Why Should You Use Client-Side MVC Framework?

Looking From the Server's Side

Let me start with introduction. My name is Michael Bornarchuk, and I am a web developer since 2004. I've built many sites and applications powered by PHP or Ruby (and Jster is on of them). As many backend developers I was trying to figure out what client-side Javascript MVC frameworks are good for. You know, we didn't hear about them before 2012. At least, I didn't. For backend part we had many wonderful MVC frameworks in all popular languages. We have Ruby on Rails, we have Django, Symfony, Play, and others. And now the MVC buzzword came to Javascript and met more buzz-friends there: MVVM, Backbone.js, Ember.js, SproutCore, Knockout, AngularJS. What are these things? Do they help developing web applications? For years I was using jQuery and it was ok. So why should I change my mind and use that new geeky stuff?

Well, those were my thoughts about a month ago. I was concerned with the fact that moving logic to client makes rendering slower (yeah, a well known Twitter experience). There are still various issues that can't be done only on server side. Finding the right balance between server and client something that every developer should take on her own. When this balance is not reached we may come to logic and code duplication. I.e. we do form validation on client because it's fast and looks nice, but we do the same stuff on server for security reasons.

So it's all about balance. You can put all your code to server side and use jQuery for simple interactions. And it works. Worked for years. Why to invent something new? The need of client-side MVC frameworks is clear when you start operate not only with HTML but with data on your page.

From HyperText to HyperData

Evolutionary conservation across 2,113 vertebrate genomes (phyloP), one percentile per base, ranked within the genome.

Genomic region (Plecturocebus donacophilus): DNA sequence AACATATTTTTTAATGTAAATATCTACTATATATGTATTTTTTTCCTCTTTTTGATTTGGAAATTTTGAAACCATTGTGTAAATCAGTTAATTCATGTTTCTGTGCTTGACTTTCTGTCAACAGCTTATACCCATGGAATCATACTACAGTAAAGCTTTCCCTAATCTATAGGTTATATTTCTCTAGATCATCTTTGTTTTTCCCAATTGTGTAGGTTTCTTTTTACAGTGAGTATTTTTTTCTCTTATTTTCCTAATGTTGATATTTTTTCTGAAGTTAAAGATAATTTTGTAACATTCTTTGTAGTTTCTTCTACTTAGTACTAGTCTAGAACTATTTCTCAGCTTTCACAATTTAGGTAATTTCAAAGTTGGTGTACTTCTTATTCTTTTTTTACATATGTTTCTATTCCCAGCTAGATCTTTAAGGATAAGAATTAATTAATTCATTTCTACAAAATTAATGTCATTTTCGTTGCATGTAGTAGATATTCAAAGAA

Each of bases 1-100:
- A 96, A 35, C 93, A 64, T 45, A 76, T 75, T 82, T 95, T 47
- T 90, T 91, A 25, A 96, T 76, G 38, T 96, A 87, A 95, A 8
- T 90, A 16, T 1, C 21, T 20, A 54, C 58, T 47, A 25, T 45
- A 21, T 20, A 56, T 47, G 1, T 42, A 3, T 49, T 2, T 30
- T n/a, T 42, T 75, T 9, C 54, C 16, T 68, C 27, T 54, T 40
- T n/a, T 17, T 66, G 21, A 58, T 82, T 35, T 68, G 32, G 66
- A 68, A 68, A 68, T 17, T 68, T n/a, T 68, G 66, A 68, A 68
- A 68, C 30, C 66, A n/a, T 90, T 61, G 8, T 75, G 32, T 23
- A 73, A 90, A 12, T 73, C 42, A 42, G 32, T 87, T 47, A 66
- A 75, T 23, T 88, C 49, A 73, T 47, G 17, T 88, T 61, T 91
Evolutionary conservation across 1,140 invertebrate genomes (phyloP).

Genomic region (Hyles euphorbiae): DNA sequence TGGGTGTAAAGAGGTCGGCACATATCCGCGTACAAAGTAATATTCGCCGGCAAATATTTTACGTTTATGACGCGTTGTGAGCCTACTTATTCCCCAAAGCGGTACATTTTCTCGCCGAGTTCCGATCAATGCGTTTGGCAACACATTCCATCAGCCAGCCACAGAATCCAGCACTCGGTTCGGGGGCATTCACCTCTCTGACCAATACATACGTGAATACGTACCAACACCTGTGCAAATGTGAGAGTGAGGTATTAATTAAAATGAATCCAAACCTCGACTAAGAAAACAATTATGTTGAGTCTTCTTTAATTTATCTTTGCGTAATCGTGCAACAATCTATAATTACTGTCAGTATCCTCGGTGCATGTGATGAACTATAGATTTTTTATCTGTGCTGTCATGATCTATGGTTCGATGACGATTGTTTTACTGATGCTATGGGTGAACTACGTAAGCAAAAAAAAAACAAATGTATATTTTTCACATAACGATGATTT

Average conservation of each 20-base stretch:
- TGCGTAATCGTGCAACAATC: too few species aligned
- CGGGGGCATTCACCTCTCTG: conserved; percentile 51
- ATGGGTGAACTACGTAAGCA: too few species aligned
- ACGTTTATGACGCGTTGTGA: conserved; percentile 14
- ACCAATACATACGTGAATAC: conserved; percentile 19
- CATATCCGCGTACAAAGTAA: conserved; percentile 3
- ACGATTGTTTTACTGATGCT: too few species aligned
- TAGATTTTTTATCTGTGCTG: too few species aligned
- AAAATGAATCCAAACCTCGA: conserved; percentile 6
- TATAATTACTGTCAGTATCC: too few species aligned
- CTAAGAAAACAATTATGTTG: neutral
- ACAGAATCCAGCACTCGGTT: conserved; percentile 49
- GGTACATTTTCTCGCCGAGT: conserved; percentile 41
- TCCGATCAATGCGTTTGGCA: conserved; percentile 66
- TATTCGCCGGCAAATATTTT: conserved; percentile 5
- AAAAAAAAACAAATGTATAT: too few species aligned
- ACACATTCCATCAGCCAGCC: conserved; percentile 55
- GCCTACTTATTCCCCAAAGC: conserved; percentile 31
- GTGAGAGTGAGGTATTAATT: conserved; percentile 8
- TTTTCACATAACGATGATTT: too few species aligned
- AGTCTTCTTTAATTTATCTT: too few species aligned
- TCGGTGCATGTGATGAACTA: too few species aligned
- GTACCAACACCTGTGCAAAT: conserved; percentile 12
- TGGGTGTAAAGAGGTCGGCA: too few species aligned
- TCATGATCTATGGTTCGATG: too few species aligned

Here is an example. You want to list all users on a page using with ajax pagination. Each time you click "Next page" an ajax request with page number is sent to backend and HTML is retrieved back. That works fine and cool. But what if you need to display a counter of users on a page: "10 active users, 2 banned users"? Server can render them too, but, let's say you need this counters in navbar, and this means server will have to replace all the page to make counters work correctly.

In that very moment you think, that server should return not only HTML of page, but also a number of active and banned users. And the response itself can't be HTML anymore. It should be completely reworked to return JSON serialized data, it's HTML part to be rendered and counters updated. But well, wouldn't it look nicer, if we get rid of HTML in response at all? It's just not very flexible. If need another counter, maybe number of admin users on a page, we will have to update server and client code respectfully to handle this new counter. And so we come to issue I described. Code and logic duplication. So the ideal solution is to return the listed users collection in JSON, process this data, perform all required calculations, render HTML and put that into page.

Brave New World

The gates are opened. Part of the application's logic has moved to the client. And here we are in situation when we need to deal somehow with all that data that comes from server. Various user collections, article collections, comment collections. We need a tool to update parts of a web page depending of their state.

Don't forget for CRUD actions. When we deal with data on client it's natural to make all interactions on client and only synchronize changes with server over REST API. So adding or deleting user should not make page to reload as we can update page according to current data state.

What tools should be used for managing data collections and web page interactions? You are right! They are MVC frameworks! There are many of them but we need a lightweight solution that keeps right a balance between server a client logic.

Consider choosing one of them. To make a better choice you can refer to the TodoMVC site. There you will see an example application created with different frameworks.

{{ screenshot: TodoMVC }}

Personally I just can't take and move everything to client in a moment. And I still want that most of rendering to be performed on server. And I want to have a full control over DOM with the tools I'm used to: jQuery and it's plugins. And here are some great MVC frameworks for that: